Maybe I should rephrase that, as he has a lot of articulation, it is just done very badly.
So maybe problematic articulation is more apt?

We have already discussed the problems with the legs, but the arms are the worst offender.

mtmte skids
The shoulders are on ball joints, but not other hinges whatsoever. So whilst you can move the shoulders, they do not offer very much movement.
They cannot move outwards hardly at all, and they struggle to move upwards very far due to them being so large, they are blocked by the roof on Skids back.

It robs the toy of the dynamism that Skids has in the comic.
The shoulders are not even the only offender, as the upper arms are on a pint joint to move in sideways as part of the transformation, so they don't swivel move either.
The forearms are on a single ball joint, but that does not give you much movement other than up and down.

Skids head sculpt is a very good recreation of Alex Milnes design, though it would have been more fitting had they replaced his grimace with a smile.

It is also on a ball joint, but due to the sides of the head, you will struggle to get much movement beyond up and down, and side to side.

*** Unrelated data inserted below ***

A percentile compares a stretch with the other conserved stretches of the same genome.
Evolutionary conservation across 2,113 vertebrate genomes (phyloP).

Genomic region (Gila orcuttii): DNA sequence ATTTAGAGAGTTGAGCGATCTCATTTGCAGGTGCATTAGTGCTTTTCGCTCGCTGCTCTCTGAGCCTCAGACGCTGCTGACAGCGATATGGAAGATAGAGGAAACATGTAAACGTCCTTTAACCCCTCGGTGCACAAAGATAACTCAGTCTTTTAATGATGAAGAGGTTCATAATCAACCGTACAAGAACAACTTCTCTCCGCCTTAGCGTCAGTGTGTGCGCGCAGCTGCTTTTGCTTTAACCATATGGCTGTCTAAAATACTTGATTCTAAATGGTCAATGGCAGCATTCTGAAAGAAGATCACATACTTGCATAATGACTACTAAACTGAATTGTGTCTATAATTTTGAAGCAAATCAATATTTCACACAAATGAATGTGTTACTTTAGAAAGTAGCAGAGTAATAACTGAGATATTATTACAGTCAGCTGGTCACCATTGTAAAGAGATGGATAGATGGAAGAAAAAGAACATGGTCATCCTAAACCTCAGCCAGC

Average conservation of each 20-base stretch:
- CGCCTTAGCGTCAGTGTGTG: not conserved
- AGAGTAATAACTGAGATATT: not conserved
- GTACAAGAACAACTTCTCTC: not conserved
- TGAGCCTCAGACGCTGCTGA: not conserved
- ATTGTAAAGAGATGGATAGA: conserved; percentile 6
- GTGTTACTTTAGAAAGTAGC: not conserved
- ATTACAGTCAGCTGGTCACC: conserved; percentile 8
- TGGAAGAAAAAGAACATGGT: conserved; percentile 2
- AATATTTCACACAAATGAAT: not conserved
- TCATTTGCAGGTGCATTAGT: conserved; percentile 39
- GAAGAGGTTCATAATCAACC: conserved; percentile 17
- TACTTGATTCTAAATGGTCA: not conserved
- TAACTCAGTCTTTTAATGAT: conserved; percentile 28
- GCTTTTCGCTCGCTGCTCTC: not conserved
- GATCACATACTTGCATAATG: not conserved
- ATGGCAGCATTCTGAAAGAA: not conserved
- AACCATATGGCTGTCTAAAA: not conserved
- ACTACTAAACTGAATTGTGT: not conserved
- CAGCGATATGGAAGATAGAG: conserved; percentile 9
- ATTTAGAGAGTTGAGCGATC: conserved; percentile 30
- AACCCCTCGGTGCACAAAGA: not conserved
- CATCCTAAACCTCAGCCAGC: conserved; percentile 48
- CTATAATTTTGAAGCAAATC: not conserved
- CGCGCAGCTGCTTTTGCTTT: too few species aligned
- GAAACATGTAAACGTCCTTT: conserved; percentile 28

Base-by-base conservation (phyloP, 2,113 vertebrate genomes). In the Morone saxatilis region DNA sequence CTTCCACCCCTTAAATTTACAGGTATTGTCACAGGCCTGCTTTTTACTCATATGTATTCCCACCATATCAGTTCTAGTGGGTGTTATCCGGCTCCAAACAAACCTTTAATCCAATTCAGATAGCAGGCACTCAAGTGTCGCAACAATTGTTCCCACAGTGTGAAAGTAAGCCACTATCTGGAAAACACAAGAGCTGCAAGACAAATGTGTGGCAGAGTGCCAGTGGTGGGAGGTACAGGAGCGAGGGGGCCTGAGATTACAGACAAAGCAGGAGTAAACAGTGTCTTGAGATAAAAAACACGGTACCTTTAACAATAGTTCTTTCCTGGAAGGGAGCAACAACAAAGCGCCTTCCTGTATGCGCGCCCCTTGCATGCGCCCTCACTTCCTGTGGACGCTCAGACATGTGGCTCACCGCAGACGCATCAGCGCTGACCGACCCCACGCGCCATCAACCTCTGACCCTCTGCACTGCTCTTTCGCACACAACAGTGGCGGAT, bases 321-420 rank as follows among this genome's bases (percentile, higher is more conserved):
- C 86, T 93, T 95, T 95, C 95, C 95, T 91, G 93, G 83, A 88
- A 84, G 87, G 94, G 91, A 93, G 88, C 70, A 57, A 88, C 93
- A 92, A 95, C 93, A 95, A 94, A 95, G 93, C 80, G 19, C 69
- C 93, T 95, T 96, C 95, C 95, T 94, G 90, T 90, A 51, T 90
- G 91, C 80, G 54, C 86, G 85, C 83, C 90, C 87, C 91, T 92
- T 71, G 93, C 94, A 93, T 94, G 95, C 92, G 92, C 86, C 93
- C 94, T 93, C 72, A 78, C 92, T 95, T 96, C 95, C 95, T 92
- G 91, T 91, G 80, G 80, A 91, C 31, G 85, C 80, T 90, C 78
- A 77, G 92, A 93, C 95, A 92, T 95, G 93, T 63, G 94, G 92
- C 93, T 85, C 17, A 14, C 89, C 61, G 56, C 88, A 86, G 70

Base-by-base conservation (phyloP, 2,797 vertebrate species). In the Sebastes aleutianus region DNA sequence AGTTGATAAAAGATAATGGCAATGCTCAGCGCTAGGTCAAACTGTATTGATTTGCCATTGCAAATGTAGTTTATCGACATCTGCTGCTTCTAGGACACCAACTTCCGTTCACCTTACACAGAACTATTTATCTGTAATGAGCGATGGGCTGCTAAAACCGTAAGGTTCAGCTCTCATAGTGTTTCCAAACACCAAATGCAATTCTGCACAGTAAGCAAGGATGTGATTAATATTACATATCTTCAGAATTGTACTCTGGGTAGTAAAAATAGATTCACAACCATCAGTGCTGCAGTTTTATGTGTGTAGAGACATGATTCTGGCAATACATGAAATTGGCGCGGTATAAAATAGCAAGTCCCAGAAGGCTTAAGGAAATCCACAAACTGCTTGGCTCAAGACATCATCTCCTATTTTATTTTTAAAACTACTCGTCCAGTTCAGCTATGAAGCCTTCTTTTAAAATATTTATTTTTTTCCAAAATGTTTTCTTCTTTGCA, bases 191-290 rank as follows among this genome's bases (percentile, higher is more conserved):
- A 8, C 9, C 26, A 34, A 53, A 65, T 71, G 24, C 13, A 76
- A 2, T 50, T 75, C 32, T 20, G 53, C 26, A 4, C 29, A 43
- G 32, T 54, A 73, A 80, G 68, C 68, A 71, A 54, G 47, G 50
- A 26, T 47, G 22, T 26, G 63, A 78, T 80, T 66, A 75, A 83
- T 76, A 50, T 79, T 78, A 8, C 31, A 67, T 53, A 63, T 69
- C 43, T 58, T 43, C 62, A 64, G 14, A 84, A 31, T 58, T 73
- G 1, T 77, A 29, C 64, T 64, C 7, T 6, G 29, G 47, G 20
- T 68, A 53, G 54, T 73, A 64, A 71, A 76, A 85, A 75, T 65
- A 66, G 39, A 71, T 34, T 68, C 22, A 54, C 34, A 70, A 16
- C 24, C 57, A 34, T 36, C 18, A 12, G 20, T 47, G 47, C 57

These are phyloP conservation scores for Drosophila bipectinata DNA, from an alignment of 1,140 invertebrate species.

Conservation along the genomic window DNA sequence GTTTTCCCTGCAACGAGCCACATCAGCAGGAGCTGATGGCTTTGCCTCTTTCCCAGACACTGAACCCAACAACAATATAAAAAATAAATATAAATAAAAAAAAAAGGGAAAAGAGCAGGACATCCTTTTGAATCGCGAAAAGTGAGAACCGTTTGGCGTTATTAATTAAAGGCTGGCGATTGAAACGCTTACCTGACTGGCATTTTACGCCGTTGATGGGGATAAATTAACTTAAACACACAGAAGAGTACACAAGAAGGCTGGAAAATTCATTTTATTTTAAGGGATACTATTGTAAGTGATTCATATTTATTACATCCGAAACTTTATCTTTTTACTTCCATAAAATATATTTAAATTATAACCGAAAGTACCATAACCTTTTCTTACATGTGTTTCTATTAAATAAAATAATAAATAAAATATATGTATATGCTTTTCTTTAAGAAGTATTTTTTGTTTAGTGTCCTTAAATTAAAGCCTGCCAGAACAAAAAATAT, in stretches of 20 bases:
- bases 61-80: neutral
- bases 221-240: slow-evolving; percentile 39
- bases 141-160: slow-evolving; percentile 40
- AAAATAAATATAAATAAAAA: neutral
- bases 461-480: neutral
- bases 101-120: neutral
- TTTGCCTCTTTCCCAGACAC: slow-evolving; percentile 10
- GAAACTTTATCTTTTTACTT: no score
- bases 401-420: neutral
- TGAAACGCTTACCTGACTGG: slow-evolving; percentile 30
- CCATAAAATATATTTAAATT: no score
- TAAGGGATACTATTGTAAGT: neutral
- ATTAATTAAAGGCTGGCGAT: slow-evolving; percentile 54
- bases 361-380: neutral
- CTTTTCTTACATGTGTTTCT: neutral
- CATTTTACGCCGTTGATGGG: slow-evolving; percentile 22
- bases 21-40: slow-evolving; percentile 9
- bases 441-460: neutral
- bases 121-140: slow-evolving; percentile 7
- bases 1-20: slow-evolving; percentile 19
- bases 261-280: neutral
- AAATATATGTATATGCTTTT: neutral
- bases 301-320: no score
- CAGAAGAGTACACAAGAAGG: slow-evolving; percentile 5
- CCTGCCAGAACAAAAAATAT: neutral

It tilts as you rotate it though, so it does end up being quite expressive.

But I do wish they had given him a better expression. Oh, and the pointy robot chin/beard that seems to now be the standard is in full effect here. Does anyone know where that started and why every design now has it?

When Skids was first revealed, I was very excited. I love the comics, and thought the toy looked excellent. Whilst many of the early reviews pointed out his problems, I did not pay much heed and have been caught out.

On the one had we have a great looking representation of the comic book design, that just placed on a shelf looks really cool (particularly next to Swerve) and has a fun transformation

But on the other, he feels like a massive backwards step when articulation comes into the mix, and suffers from some poor design choices, and a few odd QC problems.

This is a really hard one, as I do like the figure, and a lot of my negativity comes from my disappointment with it. Which I appreciate is completely contradictory.

I suppose the best way I can put it is that it is worth getting if you are big fan of the character and are happy to just display him. You should also invest in the Reprolabels set as it does do a huge job of improving the figure.

 But if you want a toy to play with, I would say spend the money elsewhere as there are much better figures that are calling out for your hard earned pennies. The awkwardness of the articulation just takes away so much from Skids character that it will only disappoint you.

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mtmte skids and swerve